Campaign to Make Visible the Case of “the Grounded” in Cuba

Osmel Ramírez Álvarez

HAVANA TIMES – As an encouraging sign of unity among Cubans in favor of democracy this media campaign is received online, where many people participate denouncing the existence of “regulated” (grounded) people in Cuba.

Those affected are forbidden to travel without justifiable reasons, a flagrant violation of the human right known as “freedom of movement.”

It is a repressive act of the regime against those citizens they find uncomfortable because they do not agree with their totalitarian system. It’s done as punishment, in my case for being an independent journalist.

PalenqueVisión came to my house to interview me. We took the shots on the farm of my in-laws, in a humble house like millions in the beautiful fields of Cuba.

I share a small video edited for ADNCuba.


 

Osmel Ramirez

I'm from Mayari, a little village in Holguín. I was born on the same day that the Vietnam War ended on April 30, 1975. A good omen, since I identify myself as a pacifist. I am a biologist but I am passionate about politics, history and political philosophy. Writing about these topics, I got to journalism, precisely here on Havana Times. I consider myself a democratic socialist and my main motivation is to try to be useful to the positive change that Cuba needs.



5 thoughts on “Campaign to Make Visible the Case of “the Grounded” in Cuba

  • Osmel Ramirez there is no democratic socialists. Socialism is by nature totalitarian as the only way to survive as a system. There is not one sample of democratic socialism oftenly the left points at some eurpean countries as an example but when you dig on it they are pure capitalists countries only with the hurdle of high taxes to the people that is producing the goods and services and a brake on the economy.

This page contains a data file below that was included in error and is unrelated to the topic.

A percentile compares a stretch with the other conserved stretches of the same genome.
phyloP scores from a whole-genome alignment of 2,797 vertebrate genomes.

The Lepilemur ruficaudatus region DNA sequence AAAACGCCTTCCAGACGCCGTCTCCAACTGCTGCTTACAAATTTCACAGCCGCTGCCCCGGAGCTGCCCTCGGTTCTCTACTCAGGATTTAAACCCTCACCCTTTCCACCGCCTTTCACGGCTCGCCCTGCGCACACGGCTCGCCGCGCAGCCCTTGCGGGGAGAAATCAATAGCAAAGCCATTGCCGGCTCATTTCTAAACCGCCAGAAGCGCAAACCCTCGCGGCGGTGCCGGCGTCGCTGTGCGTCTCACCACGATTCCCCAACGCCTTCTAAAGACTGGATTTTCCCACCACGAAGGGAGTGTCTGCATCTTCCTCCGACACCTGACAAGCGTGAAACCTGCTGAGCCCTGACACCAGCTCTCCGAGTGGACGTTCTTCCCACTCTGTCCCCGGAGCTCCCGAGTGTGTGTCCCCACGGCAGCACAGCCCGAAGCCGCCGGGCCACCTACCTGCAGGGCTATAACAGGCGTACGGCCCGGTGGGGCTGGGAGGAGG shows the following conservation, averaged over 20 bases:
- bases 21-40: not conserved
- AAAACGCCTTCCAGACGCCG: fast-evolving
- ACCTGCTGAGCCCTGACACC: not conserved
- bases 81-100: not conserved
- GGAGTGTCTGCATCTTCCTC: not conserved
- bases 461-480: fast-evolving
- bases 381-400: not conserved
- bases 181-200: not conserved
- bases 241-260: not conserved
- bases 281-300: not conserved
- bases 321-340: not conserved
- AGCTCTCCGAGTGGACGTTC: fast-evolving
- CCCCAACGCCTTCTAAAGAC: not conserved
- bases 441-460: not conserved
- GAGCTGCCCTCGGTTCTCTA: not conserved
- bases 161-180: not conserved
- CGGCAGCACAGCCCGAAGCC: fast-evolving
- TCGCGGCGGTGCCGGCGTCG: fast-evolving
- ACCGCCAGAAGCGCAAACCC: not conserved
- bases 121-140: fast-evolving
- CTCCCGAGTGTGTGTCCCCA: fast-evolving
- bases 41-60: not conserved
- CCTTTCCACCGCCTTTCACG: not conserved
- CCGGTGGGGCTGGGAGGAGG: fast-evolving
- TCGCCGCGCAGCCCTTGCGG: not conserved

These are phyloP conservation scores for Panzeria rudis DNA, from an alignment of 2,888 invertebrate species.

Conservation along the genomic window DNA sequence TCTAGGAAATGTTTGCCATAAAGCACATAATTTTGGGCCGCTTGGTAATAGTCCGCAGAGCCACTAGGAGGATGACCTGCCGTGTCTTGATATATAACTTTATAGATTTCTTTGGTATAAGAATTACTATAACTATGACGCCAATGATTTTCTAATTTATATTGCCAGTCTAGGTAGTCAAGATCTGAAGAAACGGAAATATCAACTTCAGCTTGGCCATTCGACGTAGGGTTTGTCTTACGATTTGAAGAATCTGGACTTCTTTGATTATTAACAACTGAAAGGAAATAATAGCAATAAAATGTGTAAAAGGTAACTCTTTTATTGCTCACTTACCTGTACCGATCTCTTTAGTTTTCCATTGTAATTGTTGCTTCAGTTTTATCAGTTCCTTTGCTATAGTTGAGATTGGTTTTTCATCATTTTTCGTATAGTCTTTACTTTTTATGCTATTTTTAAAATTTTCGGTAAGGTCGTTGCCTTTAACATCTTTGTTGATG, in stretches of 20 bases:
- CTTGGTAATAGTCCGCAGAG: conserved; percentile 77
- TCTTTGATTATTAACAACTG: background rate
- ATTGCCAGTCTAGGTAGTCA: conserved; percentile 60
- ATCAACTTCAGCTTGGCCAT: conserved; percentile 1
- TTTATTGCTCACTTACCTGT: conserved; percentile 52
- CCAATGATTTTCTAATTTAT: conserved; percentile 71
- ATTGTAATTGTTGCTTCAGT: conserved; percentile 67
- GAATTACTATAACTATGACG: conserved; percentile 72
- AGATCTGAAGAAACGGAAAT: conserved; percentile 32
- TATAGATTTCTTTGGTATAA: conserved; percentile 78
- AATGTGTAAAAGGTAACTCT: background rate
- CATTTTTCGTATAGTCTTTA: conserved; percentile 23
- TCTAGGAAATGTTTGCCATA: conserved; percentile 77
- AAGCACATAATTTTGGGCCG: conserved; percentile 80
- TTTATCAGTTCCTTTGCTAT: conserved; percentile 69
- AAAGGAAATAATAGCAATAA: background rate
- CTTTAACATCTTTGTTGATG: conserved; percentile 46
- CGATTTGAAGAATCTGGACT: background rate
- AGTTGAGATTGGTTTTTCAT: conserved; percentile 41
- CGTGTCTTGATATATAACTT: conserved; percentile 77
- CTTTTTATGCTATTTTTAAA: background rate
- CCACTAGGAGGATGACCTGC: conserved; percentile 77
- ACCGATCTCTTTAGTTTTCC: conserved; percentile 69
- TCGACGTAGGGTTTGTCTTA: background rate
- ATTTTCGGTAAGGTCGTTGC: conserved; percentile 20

Reply
    • Ernesto there are millions of people who although being socialist, believe in and practice democracy. If as you appear to suggest, European countries claiming to be democratic socialist are actually “pure capitalist”. then obviously that also applies to China and Vietnam both of which are ruled by communist regimes.
      The difference between Osmel and the Castro regime, is that Osmel seeks democracy, which to the regime is anathema. In seeking democracy, Osmel has to accept that if introduced in Cuba – which could only occur following the demise of the communist regime – the people of Cuba might elect a non-socialist government.
      Although describing itself as communist (Fidel Castro used the word “socialismo”) the Castro regime has opposed the communist theory of: “To each according to his contribution and needs.”.
      When reading or hearing the views of Cubans like Osmel, one has to bear in mind that they have only ever experienced communism and never actually experienced the freedom of choice inherent in democracies.

      Reply
  • Ernesto, you could just as easily say the same thing about capitalism and democracy.
    Many would say that socialism and democracy have far more in common than capitalism and democracy.
    You must have heard the saying: ‘Too much democracy is bad for business’ ?

    Reply
  • The Cuban communists would get crushed in real election that’s why they don’t allow other parties clearly.
    It’s just more repression can’t see these criminals giving up there Cuban tyranny.
    Meanwhile their economy sinks.

    Reply
    • Maybe Brad you could have put another letter into s(t)inks?

      Reply

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